Canada: FSIN, Baselode Energy at odds over uranium explorationPublished by MAC on 2021-03-01
Source: Ctvnews.ca, CBC News
First Nation erects blockade after company enters territory without consent.
A Toronto-based uranium resource exploration company was found twice on the Birch Narrows Dene Nation without the consent of their band council. The Federation of Sovereign Indigenous Nations (FSIN) is asserting that resource exploration permits from the Government of Saskatchewan have no authority on First Nations' lands. “Resource developers must understand that provincial permits don’t give them the green light to run roughshod over our inherent and treaty rights,” said Birch Narrows Dene Nation Chief Jonathan Sylvestre.
This is an important addition to any discourse about FPIC, and the point at which this can legitimately mutually agreed to start. Especially if the power to consent/withhold consent fails to move from the project holder to land owner, at the crucial early, essentially pre-project stage of negotiation.
'Stay off our lands unless given consent': FSIN, mining firm at odds over exploration on Sask. First Nation
February 25, 2021
PRINCE ALBERT -- The Federation of Sovereign Indigenous Nations (FSIN) is asserting that resource exploration permits from the Government of Saskatchewan have no authority on First Nations' lands.
This comes after a Toronto-based uranium resource exploration company was found twice on the Birch Narrows Dene Nation without the consent of their band council.
“Resource developers must understand that provincial permits don’t give them the green light to run roughshod over our inherent and treaty rights,” said Birch Narrows Dene Nation Chief Jonathan Sylvestre.
The FSIN says they want meaningful and proper consultation prior to any resource development or extraction on treaty and traditional lands.
“Saskatchewan has no authority to authorize permits without engaging with the Nation, and without providing the Nation the opportunity to provide input. Stay off our lands unless given consent by the First Nation,” said FSIN Chief Bobby Cameron.
The Ministry of Environment says representatives of Baseload Energy Corporation met with the community on two separate occasions, Jan. 20 and Feb. 9 prior to moving workers into the area.
At the Feb. 9 meeting, Birch Narrows leadership handed the CEO of Baselode Energy, James Sykes, a cease and desist order to halt surface exploration survey work on their land.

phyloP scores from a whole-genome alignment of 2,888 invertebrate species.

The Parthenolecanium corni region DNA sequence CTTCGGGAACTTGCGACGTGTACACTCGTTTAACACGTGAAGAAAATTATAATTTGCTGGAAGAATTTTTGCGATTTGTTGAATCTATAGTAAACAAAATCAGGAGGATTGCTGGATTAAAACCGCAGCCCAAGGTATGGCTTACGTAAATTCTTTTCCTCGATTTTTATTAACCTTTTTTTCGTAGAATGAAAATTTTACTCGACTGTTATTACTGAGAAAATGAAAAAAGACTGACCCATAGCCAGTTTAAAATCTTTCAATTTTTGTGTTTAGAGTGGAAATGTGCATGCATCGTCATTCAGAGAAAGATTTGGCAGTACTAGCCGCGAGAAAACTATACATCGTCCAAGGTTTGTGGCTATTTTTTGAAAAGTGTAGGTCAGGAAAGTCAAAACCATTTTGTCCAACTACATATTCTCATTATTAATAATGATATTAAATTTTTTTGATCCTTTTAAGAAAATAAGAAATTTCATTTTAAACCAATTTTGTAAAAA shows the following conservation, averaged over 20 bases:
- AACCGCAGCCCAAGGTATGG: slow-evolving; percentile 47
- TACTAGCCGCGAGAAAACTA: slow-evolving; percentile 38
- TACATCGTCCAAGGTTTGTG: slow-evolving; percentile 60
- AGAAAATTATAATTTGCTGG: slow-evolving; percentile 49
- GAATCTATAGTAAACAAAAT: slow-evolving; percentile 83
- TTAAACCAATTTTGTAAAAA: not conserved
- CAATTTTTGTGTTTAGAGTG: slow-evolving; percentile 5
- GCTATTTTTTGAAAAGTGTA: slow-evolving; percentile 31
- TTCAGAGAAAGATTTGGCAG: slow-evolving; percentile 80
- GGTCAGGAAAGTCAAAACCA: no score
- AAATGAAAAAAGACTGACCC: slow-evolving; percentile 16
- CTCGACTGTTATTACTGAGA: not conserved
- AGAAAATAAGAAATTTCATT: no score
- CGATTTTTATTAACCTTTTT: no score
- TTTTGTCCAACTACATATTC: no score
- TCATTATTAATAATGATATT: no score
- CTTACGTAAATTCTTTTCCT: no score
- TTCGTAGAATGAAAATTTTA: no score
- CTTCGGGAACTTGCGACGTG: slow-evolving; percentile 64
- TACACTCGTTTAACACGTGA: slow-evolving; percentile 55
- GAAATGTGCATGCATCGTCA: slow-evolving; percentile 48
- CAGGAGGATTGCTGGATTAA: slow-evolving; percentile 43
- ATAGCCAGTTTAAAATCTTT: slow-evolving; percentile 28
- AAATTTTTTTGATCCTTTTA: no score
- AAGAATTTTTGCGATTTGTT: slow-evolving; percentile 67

On Feb. 10, after the order to leave was issued, Baseload workers were allegedly again found working in the area. Locals set-up a camp to monitor the area and trapline belonging to Lenard Sylvester that the workers were found using to access the forest.
In a press release issued Feb. 22, Baselode Energy announced that it has paused on-site work, “To continue further consultations with local communities.”
CTV News spoke with Sykes who said he is currently working with the provincial government to mitigate the matter and he had no further comment.
The company says it has Crown land work authorization and temporary work camp permits from the province's Ministry of Environment to conduct surveys on the Shadow Uranium Property that includes Birch Narrows First Nation.
The proposed mineral exploration is on unoccupied, public Crown land approximately 50 km northeast of the community.
In a statement, the Ministry of Environment says the permits issued to Baselode Energy are valid and the blocking of public lands is illegal.
The ministry approved phase one of the exploration project to occur by snowmobile or on foot.
Birch Narrows Dene Nation is located about 600 kilometres northeast of Saskatoon. Athabascan Basin is the world’s richest known uranium deposit.
Baselode Energy currently controls surface exploration rights to 71,821 hectares in the Athabasca Basin in northern Saskatchewan.
“They hadn’t even approached or asked the trapper who’s trapline they were using, they just went ahead,” said Ron Desjardin, the band member who first discovered workers in the area.
Band members like Desjardin are doing more research and say there’s 2,691 claims registered with the province in close proximately to the community.
“We were worried about the caribou up there and we were worried about our traditional lifestyles, trapping, hunting and fishing. And these people were infringing upon it,” said Desjardin.
Woodland Caribou are listed as threatened under the federal Species at Risk Act. Desjardin says since forest fires in 2016 decimated caribou habitat and the caribou population has been significantly reduced.
Caribou are a traditional food source for Dene people.
“We understand that in this day and age people need jobs, yes, we understand that and if there’s going to be development, yes, we’d like to profit from that. Also, we’d like some revenue sharing because it is in our own backyards and we are giving up our way of life,” said Desjardin.
Saskatchewan First Nation erects blockade after company enters territory without consent
Legal expert says First Nations must be involved in any development affecting them.
Feb 21, 2021
A northern Saskatchewan First Nation blockaded a road and issued a cease-and-desist order against a Toronto uranium company.
Birch Narrows Dene Nation officials say they took action after workers with Baselode Energy Corp. started surveying the band's traditional territory without consent.
"It was very disrespectful, totally uncalled for," Birch Narrows Chief Jonathon Sylvester said. "This is not being done properly."